3. Transfer the hot potatoes to a salad bowl and toss with the green beans and the dressing.  Allow the flavors to meld for at least 20 minutes.  Just before serving, sprinkle in the almonds and stir to distribute.  Serve at room temperature.

Serves 3 as a side dish.

Originally published on Croque-Camille.


Another Braised Chicken Dish

5 06 2008

Those who know me know I love a good hearty braise.  I have written about braising on this blog on at least five separate occasions.  It is one of those fundamental cooking techniques wherein you take something cheap and make it taste like a million bucks.  I like to think that I have mastered it to the point where I can mess around with it and know that I’m still going to get good results.  Plus, there are almost always leftovers.  Never a bad thing, in my book.

At the market on Sunday (a glorious sunny morning) I bought some girolles with no set plan for them.  As we wandered along, discussing what we had in the fridge at home (tarragon), and what to buy to complement those things, Nick came up with something that sounded delicious: braised chicken with tarragon and girolles.  I thought that I could work in the fennel bulb I knew was lurking in the bottom of the vegetable drawer, and agreed to the dish, despite the not-at-all-braise-worthy weather.  Since it was so nice out, we decided to put that one off and bought some excellent Norwegian salmon for dinner that night.

Later that afternoon, the sky clouded over and rain began to fall.  Knowing I wouldn’t be able to go to a butcher on Monday, Nick and I went up the street to a butcher shop we had never visited before.  The chickens roasting in the rotisserie outside were some of the best I’ve seen, so we went in to get some cuisses de poulet.  Literally “chicken thighs,” these are inevitably whole chicken leg quarters.  Not a problem, just a bit unwieldy.  At 2 euros a kilo, though, who’s complaining?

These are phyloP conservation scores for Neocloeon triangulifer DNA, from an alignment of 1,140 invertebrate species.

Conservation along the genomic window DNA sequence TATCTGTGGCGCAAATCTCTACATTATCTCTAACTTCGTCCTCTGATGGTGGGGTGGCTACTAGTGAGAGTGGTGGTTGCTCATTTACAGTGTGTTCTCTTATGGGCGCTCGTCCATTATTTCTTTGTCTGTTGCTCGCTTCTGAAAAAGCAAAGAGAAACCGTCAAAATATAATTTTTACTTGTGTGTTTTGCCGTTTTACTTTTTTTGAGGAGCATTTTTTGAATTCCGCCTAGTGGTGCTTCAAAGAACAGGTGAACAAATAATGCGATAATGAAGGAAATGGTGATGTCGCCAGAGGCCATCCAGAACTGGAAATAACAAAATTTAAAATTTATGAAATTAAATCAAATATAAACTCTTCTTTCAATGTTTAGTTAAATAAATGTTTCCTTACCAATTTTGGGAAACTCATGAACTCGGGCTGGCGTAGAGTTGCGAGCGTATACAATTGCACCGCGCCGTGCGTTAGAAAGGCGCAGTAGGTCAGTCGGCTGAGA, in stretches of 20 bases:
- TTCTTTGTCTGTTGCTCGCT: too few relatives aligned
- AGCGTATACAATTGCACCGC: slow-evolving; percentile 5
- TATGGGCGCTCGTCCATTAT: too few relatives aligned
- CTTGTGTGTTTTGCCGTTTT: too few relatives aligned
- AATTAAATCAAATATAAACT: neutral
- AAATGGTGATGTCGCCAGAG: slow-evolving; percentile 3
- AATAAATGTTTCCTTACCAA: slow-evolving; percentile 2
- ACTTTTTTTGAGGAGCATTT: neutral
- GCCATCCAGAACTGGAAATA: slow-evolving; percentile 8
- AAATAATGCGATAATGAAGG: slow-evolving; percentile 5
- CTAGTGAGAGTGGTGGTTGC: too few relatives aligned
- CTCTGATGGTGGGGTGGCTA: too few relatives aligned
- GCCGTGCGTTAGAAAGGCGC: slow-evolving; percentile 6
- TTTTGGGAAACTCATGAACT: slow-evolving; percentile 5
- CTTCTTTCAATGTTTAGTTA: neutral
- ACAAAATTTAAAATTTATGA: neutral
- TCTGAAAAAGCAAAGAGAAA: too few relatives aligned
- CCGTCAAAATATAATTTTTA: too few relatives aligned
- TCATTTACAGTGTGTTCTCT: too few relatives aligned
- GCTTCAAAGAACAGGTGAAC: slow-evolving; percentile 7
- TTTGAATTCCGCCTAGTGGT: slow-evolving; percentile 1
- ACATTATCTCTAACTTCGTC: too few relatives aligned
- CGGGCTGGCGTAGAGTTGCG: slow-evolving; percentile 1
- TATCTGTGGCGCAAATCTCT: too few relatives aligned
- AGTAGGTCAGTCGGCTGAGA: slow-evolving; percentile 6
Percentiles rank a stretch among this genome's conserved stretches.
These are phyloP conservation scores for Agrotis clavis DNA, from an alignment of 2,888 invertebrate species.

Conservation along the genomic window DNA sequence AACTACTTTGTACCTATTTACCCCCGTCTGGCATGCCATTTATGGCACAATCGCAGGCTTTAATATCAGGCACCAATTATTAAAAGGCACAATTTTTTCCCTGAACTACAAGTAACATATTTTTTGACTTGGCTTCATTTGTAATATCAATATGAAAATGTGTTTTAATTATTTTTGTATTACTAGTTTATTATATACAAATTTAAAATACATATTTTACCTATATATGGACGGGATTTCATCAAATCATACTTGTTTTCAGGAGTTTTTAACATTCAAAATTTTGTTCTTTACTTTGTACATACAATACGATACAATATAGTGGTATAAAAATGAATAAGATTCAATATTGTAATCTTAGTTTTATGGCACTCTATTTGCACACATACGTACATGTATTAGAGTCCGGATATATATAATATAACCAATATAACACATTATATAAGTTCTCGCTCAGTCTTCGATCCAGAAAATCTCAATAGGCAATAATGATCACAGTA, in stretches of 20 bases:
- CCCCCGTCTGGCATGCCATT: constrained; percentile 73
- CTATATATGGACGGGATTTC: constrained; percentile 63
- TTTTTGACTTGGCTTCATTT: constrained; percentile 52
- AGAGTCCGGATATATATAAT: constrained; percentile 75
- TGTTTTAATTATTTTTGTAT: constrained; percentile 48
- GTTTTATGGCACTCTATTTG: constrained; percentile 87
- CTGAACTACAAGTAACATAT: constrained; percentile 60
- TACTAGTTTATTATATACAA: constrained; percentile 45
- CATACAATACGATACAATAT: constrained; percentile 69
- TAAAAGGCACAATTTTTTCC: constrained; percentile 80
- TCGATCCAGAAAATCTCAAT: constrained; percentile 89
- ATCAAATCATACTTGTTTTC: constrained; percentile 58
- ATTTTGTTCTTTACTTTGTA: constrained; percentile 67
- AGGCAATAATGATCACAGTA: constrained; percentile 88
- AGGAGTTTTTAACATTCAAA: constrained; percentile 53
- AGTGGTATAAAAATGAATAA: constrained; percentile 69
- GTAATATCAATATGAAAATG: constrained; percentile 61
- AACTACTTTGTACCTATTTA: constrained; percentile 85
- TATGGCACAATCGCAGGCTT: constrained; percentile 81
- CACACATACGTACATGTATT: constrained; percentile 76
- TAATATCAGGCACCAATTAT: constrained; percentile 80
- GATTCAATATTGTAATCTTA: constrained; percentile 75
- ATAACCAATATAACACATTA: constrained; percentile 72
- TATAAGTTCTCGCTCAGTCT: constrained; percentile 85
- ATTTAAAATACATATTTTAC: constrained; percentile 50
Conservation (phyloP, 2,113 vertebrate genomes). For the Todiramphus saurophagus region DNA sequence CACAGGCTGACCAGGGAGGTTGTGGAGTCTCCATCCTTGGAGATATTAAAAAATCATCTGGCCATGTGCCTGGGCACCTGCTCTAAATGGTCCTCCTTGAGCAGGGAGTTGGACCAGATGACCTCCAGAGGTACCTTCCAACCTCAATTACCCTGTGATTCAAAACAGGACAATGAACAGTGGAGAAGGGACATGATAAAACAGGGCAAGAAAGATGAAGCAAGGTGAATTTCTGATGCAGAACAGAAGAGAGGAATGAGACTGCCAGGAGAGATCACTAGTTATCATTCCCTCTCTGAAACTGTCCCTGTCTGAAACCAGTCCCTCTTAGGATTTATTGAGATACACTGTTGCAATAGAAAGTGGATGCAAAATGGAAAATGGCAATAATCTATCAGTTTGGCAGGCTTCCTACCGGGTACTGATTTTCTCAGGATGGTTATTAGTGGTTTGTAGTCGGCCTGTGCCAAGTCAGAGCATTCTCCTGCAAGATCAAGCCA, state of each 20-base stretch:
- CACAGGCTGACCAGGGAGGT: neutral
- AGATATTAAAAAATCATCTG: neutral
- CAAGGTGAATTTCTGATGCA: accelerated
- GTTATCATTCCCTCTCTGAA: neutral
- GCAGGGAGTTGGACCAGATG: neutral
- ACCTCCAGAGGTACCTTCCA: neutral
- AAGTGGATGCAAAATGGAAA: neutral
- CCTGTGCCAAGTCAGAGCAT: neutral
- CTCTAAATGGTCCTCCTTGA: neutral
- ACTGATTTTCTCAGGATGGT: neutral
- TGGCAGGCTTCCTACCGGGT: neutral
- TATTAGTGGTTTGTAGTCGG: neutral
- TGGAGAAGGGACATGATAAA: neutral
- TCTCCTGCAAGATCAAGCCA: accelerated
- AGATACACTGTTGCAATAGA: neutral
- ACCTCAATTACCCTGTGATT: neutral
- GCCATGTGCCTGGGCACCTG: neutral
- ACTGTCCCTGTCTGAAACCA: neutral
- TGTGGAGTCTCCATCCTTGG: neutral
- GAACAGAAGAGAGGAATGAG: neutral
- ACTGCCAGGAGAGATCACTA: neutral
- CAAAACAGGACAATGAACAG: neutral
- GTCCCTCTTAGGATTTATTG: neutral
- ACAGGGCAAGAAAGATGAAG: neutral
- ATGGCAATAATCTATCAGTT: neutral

So Monday night, which was just as dismal as Sunday afternoon, I began my Spring-y chicken braise.  First step: brown the skin.

Chicken leg quarters, snug and cozy in the Dutch oven

Next step: get the meat out of there to make room for the vegetables.  In this case, diced fennel and onion.  Season with salt and pepper.  Make sure to scrape the bottom of the pot with a wooden spoon to pick up all the deliciousness residing there.  While the vegetables cook, remove the skin from the chicken.  (This is much easier when you’re just working with thighs.)  It occurred to me at this point that a bit of Dijon mustard would go really well with everything else in the dish, so I plopped in a spoonful of mustard and stirred to make sure it wasn’t going t be in one big lump.  And then it’s time to add the liquid.  I have run out of chicken stock, so I used half water and half white wine, and another good pinch of salt.  Nestle the meat in with the vegetables and liquid, and bring the whole thing up to a simmer.

Tarragon Chicken Braise - before

I also stuffed a couple sprigs of fresh tarragon in there – let’s not forget the inspiration for the dish.  Once it’s simmering, reduce the heat (for me, this means moving the pot to a completely different burner, but that’s my quirky stove), slap the lid on the pot, and leave it alone for an hour and a half or so.  (Longer if you’re braising beef or lamb – yes, it does require a little planning ahead.)

Meanwhile, for this particular braise, I began preparing the mushrooms.  You didn’t forget about those, did you?  Maybe a picture will help: